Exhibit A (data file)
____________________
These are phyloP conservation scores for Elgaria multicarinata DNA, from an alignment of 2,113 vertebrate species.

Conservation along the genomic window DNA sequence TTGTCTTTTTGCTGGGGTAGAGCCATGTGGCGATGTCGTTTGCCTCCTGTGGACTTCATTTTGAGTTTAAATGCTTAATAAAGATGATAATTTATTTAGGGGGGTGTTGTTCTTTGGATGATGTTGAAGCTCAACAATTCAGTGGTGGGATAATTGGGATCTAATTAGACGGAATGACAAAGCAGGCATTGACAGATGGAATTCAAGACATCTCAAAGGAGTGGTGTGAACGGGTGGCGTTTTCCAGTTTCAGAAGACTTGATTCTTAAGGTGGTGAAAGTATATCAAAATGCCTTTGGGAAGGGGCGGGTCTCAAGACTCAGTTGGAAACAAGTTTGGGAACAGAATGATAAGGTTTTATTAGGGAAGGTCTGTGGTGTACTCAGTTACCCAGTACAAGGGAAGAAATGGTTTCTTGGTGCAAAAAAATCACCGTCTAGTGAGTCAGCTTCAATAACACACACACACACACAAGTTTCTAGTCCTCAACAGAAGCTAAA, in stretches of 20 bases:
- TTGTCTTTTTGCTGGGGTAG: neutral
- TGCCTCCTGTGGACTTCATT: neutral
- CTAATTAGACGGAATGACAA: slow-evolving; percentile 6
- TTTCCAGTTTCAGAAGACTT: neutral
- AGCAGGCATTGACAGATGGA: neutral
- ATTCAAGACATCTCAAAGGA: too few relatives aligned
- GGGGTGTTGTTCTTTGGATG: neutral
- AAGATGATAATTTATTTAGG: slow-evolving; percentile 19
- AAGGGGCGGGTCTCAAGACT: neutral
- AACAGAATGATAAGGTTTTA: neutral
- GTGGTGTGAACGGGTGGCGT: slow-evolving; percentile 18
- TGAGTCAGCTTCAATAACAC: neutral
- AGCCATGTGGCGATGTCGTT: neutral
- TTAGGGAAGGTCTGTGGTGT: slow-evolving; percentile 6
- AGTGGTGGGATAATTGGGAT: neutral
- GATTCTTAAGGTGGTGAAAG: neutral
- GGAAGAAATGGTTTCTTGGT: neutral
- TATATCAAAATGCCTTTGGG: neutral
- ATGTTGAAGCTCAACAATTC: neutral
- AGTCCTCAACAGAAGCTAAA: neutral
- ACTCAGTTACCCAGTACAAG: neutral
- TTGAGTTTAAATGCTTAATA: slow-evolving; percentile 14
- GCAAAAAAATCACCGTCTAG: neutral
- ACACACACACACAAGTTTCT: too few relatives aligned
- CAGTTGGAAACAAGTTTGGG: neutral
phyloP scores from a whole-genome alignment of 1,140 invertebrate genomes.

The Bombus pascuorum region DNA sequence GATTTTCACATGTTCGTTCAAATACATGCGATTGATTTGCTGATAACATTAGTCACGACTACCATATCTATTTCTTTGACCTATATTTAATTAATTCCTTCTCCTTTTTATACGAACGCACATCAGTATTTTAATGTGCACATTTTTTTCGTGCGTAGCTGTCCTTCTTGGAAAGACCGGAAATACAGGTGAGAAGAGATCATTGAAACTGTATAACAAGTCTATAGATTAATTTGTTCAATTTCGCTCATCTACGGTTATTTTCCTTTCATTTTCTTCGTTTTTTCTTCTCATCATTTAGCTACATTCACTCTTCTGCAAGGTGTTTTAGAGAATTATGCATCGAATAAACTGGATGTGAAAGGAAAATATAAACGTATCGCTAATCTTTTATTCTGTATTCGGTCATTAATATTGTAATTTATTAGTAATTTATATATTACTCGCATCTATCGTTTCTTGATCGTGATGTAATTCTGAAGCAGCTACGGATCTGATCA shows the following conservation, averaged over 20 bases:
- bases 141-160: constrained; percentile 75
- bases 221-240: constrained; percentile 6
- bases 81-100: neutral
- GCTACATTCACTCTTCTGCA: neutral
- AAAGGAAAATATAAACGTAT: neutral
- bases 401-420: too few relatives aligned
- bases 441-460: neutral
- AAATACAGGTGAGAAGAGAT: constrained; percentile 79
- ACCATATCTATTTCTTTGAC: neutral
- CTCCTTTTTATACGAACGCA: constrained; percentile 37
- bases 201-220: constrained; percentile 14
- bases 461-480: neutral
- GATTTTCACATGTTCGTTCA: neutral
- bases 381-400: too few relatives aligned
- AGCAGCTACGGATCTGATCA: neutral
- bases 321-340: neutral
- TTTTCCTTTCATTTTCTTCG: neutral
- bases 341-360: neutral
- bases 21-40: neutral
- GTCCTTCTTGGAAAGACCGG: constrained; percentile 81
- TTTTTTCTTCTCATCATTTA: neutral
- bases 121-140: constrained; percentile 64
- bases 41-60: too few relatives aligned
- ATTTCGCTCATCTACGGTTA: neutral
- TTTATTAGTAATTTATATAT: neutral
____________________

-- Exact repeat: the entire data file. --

These are phyloP conservation scores for Elgaria multicarinata DNA, from an alignment of 2,113 vertebrate species.

Conservation along the genomic window DNA sequence TTGTCTTTTTGCTGGGGTAGAGCCATGTGGCGATGTCGTTTGCCTCCTGTGGACTTCATTTTGAGTTTAAATGCTTAATAAAGATGATAATTTATTTAGGGGGGTGTTGTTCTTTGGATGATGTTGAAGCTCAACAATTCAGTGGTGGGATAATTGGGATCTAATTAGACGGAATGACAAAGCAGGCATTGACAGATGGAATTCAAGACATCTCAAAGGAGTGGTGTGAACGGGTGGCGTTTTCCAGTTTCAGAAGACTTGATTCTTAAGGTGGTGAAAGTATATCAAAATGCCTTTGGGAAGGGGCGGGTCTCAAGACTCAGTTGGAAACAAGTTTGGGAACAGAATGATAAGGTTTTATTAGGGAAGGTCTGTGGTGTACTCAGTTACCCAGTACAAGGGAAGAAATGGTTTCTTGGTGCAAAAAAATCACCGTCTAGTGAGTCAGCTTCAATAACACACACACACACACAAGTTTCTAGTCCTCAACAGAAGCTAAA, in stretches of 20 bases:
- TTGTCTTTTTGCTGGGGTAG: neutral
- TGCCTCCTGTGGACTTCATT: neutral
- CTAATTAGACGGAATGACAA: slow-evolving; percentile 6
- TTTCCAGTTTCAGAAGACTT: neutral
- AGCAGGCATTGACAGATGGA: neutral
- ATTCAAGACATCTCAAAGGA: too few relatives aligned
- GGGGTGTTGTTCTTTGGATG: neutral
- AAGATGATAATTTATTTAGG: slow-evolving; percentile 19
- AAGGGGCGGGTCTCAAGACT: neutral
- AACAGAATGATAAGGTTTTA: neutral
- GTGGTGTGAACGGGTGGCGT: slow-evolving; percentile 18
- TGAGTCAGCTTCAATAACAC: neutral
- AGCCATGTGGCGATGTCGTT: neutral
- TTAGGGAAGGTCTGTGGTGT: slow-evolving; percentile 6
- AGTGGTGGGATAATTGGGAT: neutral
- GATTCTTAAGGTGGTGAAAG: neutral
- GGAAGAAATGGTTTCTTGGT: neutral
- TATATCAAAATGCCTTTGGG: neutral
- ATGTTGAAGCTCAACAATTC: neutral
- AGTCCTCAACAGAAGCTAAA: neutral
- ACTCAGTTACCCAGTACAAG: neutral
- TTGAGTTTAAATGCTTAATA: slow-evolving; percentile 14
- GCAAAAAAATCACCGTCTAG: neutral
- ACACACACACACAAGTTTCT: too few relatives aligned
- CAGTTGGAAACAAGTTTGGG: neutral
phyloP scores from a whole-genome alignment of 1,140 invertebrate genomes.

The Bombus pascuorum region DNA sequence GATTTTCACATGTTCGTTCAAATACATGCGATTGATTTGCTGATAACATTAGTCACGACTACCATATCTATTTCTTTGACCTATATTTAATTAATTCCTTCTCCTTTTTATACGAACGCACATCAGTATTTTAATGTGCACATTTTTTTCGTGCGTAGCTGTCCTTCTTGGAAAGACCGGAAATACAGGTGAGAAGAGATCATTGAAACTGTATAACAAGTCTATAGATTAATTTGTTCAATTTCGCTCATCTACGGTTATTTTCCTTTCATTTTCTTCGTTTTTTCTTCTCATCATTTAGCTACATTCACTCTTCTGCAAGGTGTTTTAGAGAATTATGCATCGAATAAACTGGATGTGAAAGGAAAATATAAACGTATCGCTAATCTTTTATTCTGTATTCGGTCATTAATATTGTAATTTATTAGTAATTTATATATTACTCGCATCTATCGTTTCTTGATCGTGATGTAATTCTGAAGCAGCTACGGATCTGATCA shows the following conservation, averaged over 20 bases:
- bases 141-160: constrained; percentile 75
- bases 221-240: constrained; percentile 6
- bases 81-100: neutral
- GCTACATTCACTCTTCTGCA: neutral
- AAAGGAAAATATAAACGTAT: neutral
- bases 401-420: too few relatives aligned
- bases 441-460: neutral
- AAATACAGGTGAGAAGAGAT: constrained; percentile 79
- ACCATATCTATTTCTTTGAC: neutral
- CTCCTTTTTATACGAACGCA: constrained; percentile 37
- bases 201-220: constrained; percentile 14
- bases 461-480: neutral
- GATTTTCACATGTTCGTTCA: neutral
- bases 381-400: too few relatives aligned
- AGCAGCTACGGATCTGATCA: neutral
- bases 321-340: neutral
- TTTTCCTTTCATTTTCTTCG: neutral
- bases 341-360: neutral
- bases 21-40: neutral
- GTCCTTCTTGGAAAGACCGG: constrained; percentile 81
- TTTTTTCTTCTCATCATTTA: neutral
- bases 121-140: constrained; percentile 64
- bases 41-60: too few relatives aligned
- ATTTCGCTCATCTACGGTTA: neutral
- TTTATTAGTAATTTATATAT: neutral